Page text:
In Praise of Small Numbers
by Marc Chamberland
The book is a caboodle carrying an eclectic assortment of short mathematical stories clustered by association with integers 1 through 9. Sometimes the association is loose as, for example, when in Chapter 1 the measure of the complement of the ternary Cantor set is shown to be 1, the quadratic rate of convergence of the Newton method is discussed in Chapter 2, the angle trisection and Morley's theorem in Chapter 3, the Ducci sequences in Chapter 4, the Platonic solids in Chapter 5, the six degrees of separation phenomenon in Chapter 6, the Seven Bridges of Köningsberg problem is mentioned in Chapter 7, the Game of Life in Chapter 8 (due to a cell having 8 neighbors), or Casting out 9s in Chapter 9. Thus the book does not exactly fit with, say, Lure of The Numbers by Joe Roberts (MAA, 1992) or The Kingdom of Infinite Number by Bryan Bunch (W.H. Freeman & Co, 2000) that deal exclusively with properties of integers. This in no way makes the book any less interesting. On the contrary, the scope of the book is broader, with the author highlighting many a fascinating fact from various fields of mathematics, not just number theory.
The preceding paragraph was my attempt to convey the feeling of the breadth of the book's selections. This is my estimate that the author compiled about 120 topics that throw light on very different facets of mathematics. Here's a few more:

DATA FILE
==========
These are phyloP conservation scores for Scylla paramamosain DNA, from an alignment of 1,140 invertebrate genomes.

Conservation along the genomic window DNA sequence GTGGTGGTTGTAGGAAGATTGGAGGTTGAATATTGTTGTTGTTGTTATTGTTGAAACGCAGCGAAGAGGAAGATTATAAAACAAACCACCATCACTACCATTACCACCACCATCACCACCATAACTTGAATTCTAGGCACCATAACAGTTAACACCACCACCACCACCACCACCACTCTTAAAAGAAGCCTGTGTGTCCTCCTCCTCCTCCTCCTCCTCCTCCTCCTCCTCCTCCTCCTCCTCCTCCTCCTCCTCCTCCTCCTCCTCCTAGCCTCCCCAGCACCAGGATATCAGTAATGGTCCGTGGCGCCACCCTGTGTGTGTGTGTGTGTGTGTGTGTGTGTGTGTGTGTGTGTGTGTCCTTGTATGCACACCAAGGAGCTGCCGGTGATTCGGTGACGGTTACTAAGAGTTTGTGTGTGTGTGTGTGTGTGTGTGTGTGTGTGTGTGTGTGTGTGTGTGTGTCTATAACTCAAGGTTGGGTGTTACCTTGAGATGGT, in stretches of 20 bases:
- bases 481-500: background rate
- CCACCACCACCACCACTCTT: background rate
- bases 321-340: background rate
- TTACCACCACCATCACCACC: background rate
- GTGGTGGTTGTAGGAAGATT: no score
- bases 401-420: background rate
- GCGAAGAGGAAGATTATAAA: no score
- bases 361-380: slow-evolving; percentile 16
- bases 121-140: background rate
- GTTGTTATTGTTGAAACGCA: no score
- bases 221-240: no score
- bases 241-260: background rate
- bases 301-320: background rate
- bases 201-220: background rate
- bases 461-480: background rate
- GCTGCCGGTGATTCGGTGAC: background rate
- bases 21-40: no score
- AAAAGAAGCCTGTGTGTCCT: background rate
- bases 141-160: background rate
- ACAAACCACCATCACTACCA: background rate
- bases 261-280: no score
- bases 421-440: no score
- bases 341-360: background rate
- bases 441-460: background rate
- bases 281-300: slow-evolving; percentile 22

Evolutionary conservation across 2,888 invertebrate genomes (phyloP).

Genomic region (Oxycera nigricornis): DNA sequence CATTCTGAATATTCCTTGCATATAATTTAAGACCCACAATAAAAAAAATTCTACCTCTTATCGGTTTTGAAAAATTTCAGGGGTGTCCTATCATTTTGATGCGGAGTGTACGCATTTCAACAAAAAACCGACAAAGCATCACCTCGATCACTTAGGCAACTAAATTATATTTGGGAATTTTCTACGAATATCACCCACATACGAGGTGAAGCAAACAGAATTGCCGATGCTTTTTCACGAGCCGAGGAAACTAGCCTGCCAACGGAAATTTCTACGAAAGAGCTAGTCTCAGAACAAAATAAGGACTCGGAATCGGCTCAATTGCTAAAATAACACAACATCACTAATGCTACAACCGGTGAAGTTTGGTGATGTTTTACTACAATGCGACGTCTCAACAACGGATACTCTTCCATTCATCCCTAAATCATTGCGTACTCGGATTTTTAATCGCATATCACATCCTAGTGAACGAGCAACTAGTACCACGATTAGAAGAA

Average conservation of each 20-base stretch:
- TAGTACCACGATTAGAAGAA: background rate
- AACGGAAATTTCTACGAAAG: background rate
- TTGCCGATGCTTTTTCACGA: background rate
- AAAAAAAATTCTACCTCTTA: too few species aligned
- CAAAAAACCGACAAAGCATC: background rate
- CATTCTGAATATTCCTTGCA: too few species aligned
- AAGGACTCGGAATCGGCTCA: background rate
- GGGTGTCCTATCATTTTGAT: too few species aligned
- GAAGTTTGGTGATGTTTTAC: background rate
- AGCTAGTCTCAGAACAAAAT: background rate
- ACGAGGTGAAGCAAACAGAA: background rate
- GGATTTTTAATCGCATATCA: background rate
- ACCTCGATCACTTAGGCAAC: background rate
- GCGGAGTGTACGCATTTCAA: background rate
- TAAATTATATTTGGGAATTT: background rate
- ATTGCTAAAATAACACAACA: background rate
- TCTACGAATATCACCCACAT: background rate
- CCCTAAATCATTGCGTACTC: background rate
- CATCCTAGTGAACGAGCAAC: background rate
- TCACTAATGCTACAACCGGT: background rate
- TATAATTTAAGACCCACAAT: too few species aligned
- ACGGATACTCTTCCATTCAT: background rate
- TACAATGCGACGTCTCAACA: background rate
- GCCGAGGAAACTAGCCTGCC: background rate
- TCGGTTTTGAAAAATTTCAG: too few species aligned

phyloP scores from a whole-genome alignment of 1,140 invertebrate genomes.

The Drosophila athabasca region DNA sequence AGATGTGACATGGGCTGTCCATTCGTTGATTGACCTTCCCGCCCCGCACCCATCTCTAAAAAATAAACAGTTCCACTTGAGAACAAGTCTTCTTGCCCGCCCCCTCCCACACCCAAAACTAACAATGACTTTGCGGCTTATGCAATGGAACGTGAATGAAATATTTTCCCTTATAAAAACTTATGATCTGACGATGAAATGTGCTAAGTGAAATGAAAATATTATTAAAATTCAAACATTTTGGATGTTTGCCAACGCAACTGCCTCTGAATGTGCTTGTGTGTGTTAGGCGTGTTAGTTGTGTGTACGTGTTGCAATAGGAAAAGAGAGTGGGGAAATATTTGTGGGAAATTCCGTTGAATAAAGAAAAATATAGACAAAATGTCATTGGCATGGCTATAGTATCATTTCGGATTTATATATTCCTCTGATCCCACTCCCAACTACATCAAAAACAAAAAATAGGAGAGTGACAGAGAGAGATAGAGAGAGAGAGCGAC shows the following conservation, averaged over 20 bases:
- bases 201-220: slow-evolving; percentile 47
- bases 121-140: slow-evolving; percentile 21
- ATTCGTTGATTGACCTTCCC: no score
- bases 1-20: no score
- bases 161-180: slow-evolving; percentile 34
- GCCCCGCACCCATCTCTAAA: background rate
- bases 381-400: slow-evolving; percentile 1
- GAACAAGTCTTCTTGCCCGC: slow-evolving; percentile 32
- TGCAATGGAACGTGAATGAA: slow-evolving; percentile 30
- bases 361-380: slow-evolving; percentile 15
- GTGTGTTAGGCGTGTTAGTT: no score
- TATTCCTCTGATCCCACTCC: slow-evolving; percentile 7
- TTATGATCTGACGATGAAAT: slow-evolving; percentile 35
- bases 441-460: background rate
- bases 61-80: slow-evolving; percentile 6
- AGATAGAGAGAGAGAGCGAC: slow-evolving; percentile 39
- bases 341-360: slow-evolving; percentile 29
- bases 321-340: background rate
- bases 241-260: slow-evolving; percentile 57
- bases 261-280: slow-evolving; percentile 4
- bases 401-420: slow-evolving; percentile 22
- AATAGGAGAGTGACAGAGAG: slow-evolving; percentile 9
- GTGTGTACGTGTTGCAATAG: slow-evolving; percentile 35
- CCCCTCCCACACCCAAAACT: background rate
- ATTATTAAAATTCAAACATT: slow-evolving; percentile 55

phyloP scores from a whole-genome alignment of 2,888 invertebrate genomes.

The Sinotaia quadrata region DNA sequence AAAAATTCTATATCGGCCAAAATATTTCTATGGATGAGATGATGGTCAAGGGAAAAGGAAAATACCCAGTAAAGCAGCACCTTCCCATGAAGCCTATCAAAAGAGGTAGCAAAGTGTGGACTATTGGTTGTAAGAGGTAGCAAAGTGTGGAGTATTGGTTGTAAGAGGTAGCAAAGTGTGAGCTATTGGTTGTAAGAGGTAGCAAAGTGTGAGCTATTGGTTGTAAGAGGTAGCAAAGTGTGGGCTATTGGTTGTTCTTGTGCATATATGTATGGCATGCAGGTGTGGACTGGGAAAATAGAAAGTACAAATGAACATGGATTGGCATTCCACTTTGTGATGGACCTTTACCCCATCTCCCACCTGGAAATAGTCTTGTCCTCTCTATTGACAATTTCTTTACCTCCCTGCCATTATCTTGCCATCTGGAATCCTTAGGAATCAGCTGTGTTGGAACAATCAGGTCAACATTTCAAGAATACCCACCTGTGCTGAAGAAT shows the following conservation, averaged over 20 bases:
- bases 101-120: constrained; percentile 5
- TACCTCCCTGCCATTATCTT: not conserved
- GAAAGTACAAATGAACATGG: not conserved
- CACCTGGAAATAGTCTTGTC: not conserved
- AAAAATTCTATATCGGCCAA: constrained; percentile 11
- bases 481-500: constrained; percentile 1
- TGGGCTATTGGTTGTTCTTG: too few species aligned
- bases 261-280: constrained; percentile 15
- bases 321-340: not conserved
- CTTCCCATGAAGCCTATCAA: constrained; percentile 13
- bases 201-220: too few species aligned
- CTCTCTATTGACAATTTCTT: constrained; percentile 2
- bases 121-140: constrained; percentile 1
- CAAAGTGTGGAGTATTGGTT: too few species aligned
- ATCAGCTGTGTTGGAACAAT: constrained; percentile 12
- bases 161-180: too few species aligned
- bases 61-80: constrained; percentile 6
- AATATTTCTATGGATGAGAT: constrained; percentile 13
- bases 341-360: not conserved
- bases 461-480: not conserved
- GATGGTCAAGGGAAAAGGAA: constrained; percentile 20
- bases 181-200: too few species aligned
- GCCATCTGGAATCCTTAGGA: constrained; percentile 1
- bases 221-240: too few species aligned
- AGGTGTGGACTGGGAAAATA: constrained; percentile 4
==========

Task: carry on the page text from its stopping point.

- Art gallery theorem
- Brahmagupta-Fibonacci identity
- Beatty sequences
- Benford's law
- Brouwer's fixed point theorem
- Collatz conjecture
- Cutting a hole in half
- Equilateral Triangle on a Closed Curve
- Euler's polyhedron formula
- Four Travelers Problem
- Petersen graph
- Sierpinski gasket
- Tower of Hanoi
- Pythagorean theorem
- Realeaux triangle
The book can be read sequentially or browsed randomly. I began by leafing through but soon settled into reading out of fear of missing an exciting math nugget of which there are plenty in the book. I found myself ignorant of some topics and familiar with others but enjoyed reading without discrimination. The collection is outright delightful. It will agitate the minds of students and shake the sense of know-all off many a professional and most of the amateurs.
One aspect of the book is a little disappointing. The book ends with suggestions for further reading but has no topical references. It may not be a big deal nowadays as it is always possible to search the web for extra information on a topic of interest, still, the readers would have been better accommodated if the author pointed to his sources or listed specific recommendations. That's an omission in an otherwise well written and superbly organized book.
Single Digits. In Praise of Small Numbers by Marc Chamberland. Princeton University Press, 2015. Hardcover, 248 pp, $26.95. ISBN 978-0691-161143.